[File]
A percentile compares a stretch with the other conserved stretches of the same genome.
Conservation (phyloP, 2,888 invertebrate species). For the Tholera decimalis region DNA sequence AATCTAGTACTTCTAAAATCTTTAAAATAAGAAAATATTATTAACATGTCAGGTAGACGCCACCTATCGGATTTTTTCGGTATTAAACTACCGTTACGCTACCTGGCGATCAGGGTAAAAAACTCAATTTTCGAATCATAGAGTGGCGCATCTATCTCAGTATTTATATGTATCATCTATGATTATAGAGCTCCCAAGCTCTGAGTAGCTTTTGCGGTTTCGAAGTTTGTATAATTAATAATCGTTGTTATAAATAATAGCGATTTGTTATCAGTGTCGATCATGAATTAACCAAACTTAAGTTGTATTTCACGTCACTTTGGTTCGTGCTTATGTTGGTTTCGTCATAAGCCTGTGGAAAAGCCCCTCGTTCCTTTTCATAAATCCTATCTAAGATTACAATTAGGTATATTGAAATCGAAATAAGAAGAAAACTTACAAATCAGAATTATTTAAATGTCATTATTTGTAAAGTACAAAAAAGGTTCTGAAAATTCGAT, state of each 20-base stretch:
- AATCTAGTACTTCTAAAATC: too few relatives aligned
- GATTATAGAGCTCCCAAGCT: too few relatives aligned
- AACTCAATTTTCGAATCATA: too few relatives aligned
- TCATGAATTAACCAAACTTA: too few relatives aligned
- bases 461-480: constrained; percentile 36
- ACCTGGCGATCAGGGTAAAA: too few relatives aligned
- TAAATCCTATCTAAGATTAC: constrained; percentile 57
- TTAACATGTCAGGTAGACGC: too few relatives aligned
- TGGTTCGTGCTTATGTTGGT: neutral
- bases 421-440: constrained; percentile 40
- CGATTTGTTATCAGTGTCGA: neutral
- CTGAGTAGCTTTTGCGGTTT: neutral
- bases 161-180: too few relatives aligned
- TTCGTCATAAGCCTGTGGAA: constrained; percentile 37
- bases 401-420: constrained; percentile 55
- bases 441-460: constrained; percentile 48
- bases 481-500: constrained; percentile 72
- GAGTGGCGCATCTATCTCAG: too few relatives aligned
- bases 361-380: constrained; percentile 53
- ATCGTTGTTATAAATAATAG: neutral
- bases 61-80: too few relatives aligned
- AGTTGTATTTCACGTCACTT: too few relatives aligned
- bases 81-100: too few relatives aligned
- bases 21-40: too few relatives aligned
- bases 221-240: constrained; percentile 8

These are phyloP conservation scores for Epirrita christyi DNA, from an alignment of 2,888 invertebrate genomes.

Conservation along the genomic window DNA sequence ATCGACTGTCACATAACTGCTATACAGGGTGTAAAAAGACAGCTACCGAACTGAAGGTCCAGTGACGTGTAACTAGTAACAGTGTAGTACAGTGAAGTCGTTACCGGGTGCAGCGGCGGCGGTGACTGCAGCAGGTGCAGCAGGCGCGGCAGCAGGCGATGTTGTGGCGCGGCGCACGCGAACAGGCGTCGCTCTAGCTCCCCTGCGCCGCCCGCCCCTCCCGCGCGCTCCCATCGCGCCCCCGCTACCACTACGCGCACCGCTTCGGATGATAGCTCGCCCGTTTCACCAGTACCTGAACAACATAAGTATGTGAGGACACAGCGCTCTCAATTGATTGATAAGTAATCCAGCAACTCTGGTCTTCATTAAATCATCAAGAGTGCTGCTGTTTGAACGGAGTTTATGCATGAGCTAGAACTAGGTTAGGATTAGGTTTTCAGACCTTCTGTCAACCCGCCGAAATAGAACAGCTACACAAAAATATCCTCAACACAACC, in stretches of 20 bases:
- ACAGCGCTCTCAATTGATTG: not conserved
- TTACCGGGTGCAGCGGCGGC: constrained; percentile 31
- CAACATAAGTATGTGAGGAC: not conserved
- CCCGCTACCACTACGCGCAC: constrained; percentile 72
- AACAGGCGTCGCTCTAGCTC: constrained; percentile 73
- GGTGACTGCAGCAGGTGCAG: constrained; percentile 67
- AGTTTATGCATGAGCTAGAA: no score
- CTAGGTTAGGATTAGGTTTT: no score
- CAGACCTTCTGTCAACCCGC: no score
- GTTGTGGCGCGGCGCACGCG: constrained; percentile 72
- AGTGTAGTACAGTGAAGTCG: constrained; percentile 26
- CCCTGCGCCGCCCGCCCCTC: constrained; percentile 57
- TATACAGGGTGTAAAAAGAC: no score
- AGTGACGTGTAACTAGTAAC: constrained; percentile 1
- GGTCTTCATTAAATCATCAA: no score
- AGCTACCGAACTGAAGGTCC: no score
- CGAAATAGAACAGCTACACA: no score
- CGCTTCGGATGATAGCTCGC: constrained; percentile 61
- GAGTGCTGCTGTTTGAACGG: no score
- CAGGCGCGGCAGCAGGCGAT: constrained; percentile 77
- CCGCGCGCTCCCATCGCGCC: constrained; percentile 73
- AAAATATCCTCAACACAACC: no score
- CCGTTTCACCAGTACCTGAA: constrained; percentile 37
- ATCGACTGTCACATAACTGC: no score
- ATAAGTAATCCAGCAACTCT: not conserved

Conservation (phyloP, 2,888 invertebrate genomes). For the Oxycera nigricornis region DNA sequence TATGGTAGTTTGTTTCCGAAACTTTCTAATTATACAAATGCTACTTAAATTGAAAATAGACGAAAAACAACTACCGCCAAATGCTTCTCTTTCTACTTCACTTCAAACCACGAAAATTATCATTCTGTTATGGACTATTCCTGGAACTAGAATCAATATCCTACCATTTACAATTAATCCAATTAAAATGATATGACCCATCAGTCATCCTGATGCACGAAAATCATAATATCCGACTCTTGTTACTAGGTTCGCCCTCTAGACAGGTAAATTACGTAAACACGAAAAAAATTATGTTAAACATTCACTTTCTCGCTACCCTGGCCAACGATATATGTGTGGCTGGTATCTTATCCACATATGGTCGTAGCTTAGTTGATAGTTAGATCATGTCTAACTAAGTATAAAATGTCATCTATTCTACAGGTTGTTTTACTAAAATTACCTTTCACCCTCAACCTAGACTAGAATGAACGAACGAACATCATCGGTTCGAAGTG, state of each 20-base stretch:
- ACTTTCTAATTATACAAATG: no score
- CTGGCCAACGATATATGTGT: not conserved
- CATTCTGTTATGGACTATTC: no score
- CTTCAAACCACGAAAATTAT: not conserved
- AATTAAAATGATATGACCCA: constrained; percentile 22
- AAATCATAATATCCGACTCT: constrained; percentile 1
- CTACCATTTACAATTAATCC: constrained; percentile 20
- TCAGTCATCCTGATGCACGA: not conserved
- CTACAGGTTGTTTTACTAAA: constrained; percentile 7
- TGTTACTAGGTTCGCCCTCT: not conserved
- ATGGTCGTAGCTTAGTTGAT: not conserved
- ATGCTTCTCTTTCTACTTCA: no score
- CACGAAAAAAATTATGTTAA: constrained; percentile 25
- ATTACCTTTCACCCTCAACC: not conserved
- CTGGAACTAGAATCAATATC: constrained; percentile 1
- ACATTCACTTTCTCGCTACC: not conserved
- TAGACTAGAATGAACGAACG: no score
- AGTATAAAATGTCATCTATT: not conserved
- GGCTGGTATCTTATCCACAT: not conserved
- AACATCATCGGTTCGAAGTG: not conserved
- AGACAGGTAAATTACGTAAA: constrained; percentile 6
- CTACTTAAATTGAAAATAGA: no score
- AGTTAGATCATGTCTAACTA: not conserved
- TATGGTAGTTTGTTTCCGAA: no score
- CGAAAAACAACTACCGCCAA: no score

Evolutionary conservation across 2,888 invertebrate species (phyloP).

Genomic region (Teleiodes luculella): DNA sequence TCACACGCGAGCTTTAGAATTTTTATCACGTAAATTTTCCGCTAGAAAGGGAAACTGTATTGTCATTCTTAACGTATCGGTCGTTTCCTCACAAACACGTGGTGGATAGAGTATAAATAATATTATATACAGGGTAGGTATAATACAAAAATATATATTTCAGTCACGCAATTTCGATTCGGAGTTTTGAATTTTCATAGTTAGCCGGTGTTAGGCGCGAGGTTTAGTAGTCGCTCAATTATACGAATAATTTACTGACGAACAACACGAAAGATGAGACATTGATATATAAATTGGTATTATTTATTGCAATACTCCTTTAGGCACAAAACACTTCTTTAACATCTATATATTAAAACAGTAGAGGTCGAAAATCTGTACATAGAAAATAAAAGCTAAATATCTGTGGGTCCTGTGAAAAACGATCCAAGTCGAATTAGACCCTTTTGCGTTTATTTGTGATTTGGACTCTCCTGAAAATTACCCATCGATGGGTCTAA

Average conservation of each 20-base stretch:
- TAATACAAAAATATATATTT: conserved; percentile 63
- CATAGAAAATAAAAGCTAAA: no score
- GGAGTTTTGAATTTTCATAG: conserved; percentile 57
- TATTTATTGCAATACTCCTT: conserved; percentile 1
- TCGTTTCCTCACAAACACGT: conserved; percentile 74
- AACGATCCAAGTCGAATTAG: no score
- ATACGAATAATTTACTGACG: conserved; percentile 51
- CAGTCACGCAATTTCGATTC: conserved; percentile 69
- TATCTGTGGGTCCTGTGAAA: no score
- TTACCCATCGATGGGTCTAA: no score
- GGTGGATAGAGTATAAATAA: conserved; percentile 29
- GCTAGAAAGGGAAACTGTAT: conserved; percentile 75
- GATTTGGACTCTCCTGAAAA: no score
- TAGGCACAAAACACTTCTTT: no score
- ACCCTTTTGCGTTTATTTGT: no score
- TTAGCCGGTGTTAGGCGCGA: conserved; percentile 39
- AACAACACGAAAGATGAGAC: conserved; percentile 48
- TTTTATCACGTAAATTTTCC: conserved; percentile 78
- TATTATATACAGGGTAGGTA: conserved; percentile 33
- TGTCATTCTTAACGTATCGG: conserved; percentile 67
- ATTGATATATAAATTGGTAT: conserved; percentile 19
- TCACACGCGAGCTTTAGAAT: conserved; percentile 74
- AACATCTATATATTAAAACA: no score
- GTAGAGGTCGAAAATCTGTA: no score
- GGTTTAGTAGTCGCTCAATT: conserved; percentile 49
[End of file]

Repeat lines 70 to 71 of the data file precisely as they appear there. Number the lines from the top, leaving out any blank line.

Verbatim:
- CTGGAACTAGAATCAATATC: constrained; percentile 1
- ACATTCACTTTCTCGCTACC: not conserved